Robert W. Quesal1, J. Scott Yaruss2, and Lawrence F. Molt3
1Communication Sciences and Disorders, Western Illinois University, Macomb, IL 61455, USA
2Department of Communication Sciences and Disorders, University of Pittsburgh, Pittsburgh, PA 15260, USA
3Department of Communication Disorders, Auburn University, Auburn, AL 36849, USA
The purpose of this manuscript is to summarize arguments for supplementing the existing treatment outcomes literature with information drawn from a number of other relevant sources. The paper presents 4 case studies and asks whether existing literature provides all of the information needed to make appropriate treatment recommendations. In some cases, it is clear that the existing literature is helpful; in other cases, however, it appears that additional information is required. The paper concludes with suggestions for other aspects of the stuttering disorder that can be considered in clinical decision making and treatment outcomes research for evaluating the entirety of the experience of stuttering from the perspective of the speaker.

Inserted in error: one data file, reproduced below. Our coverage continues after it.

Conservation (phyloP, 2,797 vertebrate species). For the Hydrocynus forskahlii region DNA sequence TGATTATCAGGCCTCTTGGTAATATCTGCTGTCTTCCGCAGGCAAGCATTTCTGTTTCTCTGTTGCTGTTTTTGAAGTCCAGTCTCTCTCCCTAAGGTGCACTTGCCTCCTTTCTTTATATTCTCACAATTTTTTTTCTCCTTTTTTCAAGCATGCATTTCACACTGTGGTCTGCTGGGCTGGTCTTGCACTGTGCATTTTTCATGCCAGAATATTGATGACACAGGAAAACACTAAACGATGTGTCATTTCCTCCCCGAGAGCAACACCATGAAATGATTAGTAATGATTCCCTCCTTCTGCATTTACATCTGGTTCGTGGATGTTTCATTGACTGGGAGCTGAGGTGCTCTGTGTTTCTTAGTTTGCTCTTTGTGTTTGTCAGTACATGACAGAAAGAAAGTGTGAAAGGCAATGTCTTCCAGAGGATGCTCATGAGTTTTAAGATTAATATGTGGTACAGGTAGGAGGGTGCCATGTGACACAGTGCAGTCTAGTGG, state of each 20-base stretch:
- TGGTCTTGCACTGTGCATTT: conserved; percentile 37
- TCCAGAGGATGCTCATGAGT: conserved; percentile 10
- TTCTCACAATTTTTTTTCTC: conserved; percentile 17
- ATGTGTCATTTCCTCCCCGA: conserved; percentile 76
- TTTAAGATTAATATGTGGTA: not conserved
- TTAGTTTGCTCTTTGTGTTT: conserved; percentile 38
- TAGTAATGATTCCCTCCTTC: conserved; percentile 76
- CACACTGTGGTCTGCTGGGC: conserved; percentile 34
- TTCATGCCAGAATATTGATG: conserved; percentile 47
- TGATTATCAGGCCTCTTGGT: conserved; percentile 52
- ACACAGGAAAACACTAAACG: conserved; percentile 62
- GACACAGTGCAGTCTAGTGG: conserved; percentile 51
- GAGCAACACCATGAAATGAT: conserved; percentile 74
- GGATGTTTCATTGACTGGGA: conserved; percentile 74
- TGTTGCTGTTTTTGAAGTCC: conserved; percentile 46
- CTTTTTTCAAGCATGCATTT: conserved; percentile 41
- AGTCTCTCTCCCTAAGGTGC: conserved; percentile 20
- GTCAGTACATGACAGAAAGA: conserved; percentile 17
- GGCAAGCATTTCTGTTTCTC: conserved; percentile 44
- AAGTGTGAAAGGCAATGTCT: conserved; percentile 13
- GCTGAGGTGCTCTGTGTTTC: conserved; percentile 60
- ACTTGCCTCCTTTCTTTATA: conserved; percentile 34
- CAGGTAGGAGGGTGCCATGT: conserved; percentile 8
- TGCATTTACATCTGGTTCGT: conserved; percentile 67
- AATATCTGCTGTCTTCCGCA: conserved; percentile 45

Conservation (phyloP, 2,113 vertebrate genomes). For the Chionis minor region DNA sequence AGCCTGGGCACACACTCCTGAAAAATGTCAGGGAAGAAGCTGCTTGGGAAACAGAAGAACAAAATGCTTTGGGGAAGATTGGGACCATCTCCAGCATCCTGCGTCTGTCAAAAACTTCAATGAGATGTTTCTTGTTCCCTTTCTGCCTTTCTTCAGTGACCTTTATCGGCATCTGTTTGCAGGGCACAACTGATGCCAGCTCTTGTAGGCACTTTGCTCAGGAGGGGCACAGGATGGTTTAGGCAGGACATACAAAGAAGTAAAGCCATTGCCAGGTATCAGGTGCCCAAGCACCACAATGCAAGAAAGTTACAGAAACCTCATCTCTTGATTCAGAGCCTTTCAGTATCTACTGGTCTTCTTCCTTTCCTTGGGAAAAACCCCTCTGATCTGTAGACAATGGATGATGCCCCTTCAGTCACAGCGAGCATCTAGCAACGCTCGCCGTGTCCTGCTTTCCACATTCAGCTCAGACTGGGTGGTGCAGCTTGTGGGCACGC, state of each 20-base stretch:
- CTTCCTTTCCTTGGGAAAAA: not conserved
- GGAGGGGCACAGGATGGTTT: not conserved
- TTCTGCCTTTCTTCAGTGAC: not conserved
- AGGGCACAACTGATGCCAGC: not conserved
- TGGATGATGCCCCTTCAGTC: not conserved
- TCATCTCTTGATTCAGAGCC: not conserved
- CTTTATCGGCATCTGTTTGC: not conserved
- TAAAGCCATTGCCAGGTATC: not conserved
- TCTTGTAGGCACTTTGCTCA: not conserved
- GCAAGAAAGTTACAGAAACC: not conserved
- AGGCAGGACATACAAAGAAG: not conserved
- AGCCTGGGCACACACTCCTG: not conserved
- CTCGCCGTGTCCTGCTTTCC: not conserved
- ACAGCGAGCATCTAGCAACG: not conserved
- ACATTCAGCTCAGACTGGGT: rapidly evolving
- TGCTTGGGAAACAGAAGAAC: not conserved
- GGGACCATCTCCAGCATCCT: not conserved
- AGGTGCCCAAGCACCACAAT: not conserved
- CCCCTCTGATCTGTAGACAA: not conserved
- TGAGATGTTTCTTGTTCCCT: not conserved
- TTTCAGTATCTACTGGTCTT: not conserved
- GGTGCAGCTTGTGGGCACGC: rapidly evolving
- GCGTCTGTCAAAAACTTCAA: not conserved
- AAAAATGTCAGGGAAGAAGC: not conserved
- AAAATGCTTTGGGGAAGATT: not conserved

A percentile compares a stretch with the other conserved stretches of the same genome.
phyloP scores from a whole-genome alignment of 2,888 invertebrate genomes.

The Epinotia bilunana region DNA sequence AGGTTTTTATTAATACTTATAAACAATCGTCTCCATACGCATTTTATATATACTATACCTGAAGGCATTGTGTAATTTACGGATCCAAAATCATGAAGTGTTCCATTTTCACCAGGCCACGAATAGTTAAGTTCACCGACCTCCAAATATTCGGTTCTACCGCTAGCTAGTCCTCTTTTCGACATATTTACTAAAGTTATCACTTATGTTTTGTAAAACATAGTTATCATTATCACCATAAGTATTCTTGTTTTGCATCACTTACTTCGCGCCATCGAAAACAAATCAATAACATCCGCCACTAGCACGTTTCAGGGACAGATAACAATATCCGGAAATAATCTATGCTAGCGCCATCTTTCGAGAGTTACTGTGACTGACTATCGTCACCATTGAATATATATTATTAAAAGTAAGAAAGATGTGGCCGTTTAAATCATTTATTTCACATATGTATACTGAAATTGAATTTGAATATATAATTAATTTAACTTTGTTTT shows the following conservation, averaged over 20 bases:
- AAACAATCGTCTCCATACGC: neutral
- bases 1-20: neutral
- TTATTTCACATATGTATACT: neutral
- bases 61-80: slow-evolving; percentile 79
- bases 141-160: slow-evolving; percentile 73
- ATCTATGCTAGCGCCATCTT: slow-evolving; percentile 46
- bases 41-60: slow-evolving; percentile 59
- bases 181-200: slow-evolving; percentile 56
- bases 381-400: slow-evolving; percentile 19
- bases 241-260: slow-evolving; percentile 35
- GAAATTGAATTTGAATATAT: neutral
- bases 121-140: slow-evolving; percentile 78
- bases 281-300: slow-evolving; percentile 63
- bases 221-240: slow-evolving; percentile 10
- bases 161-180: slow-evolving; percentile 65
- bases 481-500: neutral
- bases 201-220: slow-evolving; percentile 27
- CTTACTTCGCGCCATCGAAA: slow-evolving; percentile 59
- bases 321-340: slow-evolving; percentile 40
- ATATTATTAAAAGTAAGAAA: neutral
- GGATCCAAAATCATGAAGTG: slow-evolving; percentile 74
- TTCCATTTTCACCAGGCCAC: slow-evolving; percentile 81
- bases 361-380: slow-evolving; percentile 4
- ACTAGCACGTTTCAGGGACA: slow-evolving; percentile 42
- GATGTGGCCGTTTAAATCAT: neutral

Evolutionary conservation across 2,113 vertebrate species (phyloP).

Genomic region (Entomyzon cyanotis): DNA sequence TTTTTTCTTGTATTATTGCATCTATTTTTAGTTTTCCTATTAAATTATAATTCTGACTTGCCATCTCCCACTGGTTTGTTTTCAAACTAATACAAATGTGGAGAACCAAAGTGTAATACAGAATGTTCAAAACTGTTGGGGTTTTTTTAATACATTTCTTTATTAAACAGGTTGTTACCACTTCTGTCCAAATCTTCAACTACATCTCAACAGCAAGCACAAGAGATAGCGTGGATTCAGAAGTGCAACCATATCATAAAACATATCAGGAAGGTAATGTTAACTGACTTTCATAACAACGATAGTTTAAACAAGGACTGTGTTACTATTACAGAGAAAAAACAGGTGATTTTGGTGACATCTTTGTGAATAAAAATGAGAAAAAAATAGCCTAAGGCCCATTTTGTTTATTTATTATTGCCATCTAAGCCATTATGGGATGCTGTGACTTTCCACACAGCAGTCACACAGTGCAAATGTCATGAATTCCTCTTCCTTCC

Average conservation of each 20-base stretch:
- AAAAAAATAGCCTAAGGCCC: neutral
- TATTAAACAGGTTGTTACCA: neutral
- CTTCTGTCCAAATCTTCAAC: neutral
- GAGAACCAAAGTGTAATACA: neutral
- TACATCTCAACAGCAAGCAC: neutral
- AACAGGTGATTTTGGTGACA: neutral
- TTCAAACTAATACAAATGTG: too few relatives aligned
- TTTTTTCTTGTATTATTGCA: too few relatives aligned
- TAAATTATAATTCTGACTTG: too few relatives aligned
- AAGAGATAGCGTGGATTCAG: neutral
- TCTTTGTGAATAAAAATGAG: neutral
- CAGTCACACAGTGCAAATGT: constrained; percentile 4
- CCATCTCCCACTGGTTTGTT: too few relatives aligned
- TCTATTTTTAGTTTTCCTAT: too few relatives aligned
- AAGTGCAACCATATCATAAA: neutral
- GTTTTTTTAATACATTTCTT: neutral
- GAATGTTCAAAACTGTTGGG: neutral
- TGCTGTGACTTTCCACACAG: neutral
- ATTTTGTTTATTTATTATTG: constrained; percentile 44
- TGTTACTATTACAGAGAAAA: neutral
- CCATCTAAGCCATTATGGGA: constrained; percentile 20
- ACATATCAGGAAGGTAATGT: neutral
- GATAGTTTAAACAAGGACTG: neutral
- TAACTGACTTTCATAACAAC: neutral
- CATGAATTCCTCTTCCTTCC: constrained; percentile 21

- Evaluating Stuttering Treatment Outcomes
- Using Existing Research as a Guide for Selecting Treatments
In examining whether the existing research base provides a sufficient level of information for making appropriate clinical decisions, we can ask two questions: I) Are All Clients the Same? 2) Do All Clients Respond to Treatment in the Same Way? If the answer to these questions is “yes,” then standardized programs are appropriate. If the answer is “no,” however, then individualized treatments are more appropriate, and we cannot say that any treatment is the “best” or “only” treatment.
Of course, it is apparent that all people who stutter are not the same. Given the wide variety of behaviors demonstrated by people who stutter, as well as the undeniable differences in the affective and cognitive reactions exhibited by different people who stutter, it would appear that different treatment approaches are likely to be necessary to help those who stutter. Furthermore, the existing literature on stuttering treatment makes it quite clear that people who stutter respond to treatment in different ways. Therefore, although the research base certainly provides a good starting place for making appropriate decisions about which therapy approaches to use with people who stutter, it is apparent that far more information is needed. The argument to made in this paper is simply that it is not enough to look at surface characteristics, as described in the empirical research. Clinicians must also be prepared to consider other types of data when making treatment decisions, some of which may not yet be confirmed by published studies.